While I have always known the importance of car seats for the safety of our little ones, it wasn’t until I found myself struggling to install one at nine months pregnant that I realized how many questions I had about them! There are ones for newborns and ones for older children. Should I have gotten the one that stays in the car or is the one that clicks in better? Some are simple and some have many features, and boy, can they range in price! Should I install it on the passenger side, driver side, or in the middle? There are laws about rear facing and front facing–and how on earth do I know if I actually installed it correctly? Here are some of my questions answered.
What is the law?
The Pennsylvania Child Passenger Safety Law was updated this past August. Children who are under the age of two must remain rear facing in their car seats. It is recommended that once children reach two years or older they should remain rear facing until they outgrow the height and/or weight limits set by the car seat manufacturer.
Why rear facing?
Frontal crashes are the most common type of automobile accident. When a child is in a front-facing car seat (FFCS) during a frontal crash, the child is thrown forward, propelling the child in the opposite direction of the car seat risking injuries or even death. When the child is in a rear-facing car seat (RFCS) during a frontal crash, the child is pushed back into the car seat rather than away from it. Simply put, having the car seat rear facing allows the child to be supported against the forward motion caused by a frontal crash.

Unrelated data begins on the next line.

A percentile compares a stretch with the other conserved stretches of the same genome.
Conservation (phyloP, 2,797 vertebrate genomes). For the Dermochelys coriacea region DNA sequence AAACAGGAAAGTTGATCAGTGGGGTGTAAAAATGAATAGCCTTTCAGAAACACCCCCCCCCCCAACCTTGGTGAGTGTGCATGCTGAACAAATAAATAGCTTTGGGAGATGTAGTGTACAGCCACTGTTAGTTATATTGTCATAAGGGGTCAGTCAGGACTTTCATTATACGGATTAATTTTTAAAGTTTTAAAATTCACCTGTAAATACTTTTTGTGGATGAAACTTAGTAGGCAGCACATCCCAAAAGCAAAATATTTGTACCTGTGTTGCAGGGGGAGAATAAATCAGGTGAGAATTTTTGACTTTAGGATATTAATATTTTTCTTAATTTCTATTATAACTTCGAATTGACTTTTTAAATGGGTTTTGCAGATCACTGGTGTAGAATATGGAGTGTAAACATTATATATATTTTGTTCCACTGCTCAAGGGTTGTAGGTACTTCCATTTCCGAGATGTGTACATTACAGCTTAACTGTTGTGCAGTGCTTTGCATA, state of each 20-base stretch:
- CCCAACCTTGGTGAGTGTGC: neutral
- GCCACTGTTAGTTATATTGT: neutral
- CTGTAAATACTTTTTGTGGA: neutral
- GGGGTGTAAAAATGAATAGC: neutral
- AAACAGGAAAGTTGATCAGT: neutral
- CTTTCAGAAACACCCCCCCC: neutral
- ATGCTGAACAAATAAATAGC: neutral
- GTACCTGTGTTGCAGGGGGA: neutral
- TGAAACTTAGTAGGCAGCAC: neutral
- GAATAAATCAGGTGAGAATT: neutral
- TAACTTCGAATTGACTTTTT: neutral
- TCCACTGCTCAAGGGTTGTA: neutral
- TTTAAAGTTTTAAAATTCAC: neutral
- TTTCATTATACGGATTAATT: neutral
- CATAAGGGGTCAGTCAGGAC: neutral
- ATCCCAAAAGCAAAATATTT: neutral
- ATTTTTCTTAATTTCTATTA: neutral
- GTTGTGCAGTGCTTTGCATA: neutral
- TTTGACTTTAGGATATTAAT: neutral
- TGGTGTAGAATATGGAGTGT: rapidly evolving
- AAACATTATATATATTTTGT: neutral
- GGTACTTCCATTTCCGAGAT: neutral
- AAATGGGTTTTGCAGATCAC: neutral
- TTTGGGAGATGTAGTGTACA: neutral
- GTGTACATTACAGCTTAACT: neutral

In 2007, a study used data from the National Highway Traffic Safety Administration to compare the risk of injury for children under the age of two in a RFCS versus a FFCS. The study used fifteen years of data, covering the years 1988 to 2003. Findings concluded that ,“Regardless of the age group considered, RFCS use resulted in lower risk of injury than FFCS use for crashes of all directions.” (Henary, B et al.)
How do I choose a seat?
When choosing a car seat, consider your child’s height and weight. Car seat manufacturers place height and weight limits on the seats for safety reasons, which vary by the type of seat. There are some seats designed specifically for infants and others that convert through stages of growth.
Some seats remain in the car at all times and others have a base that stays attached to the vehicle while the seat can be lifted out. This is usually the case for infant car seats. Some detachable car seats may offer further options, such as locking into a complimentary stroller, a convenience for which many parents may be willing to pay the extra cost.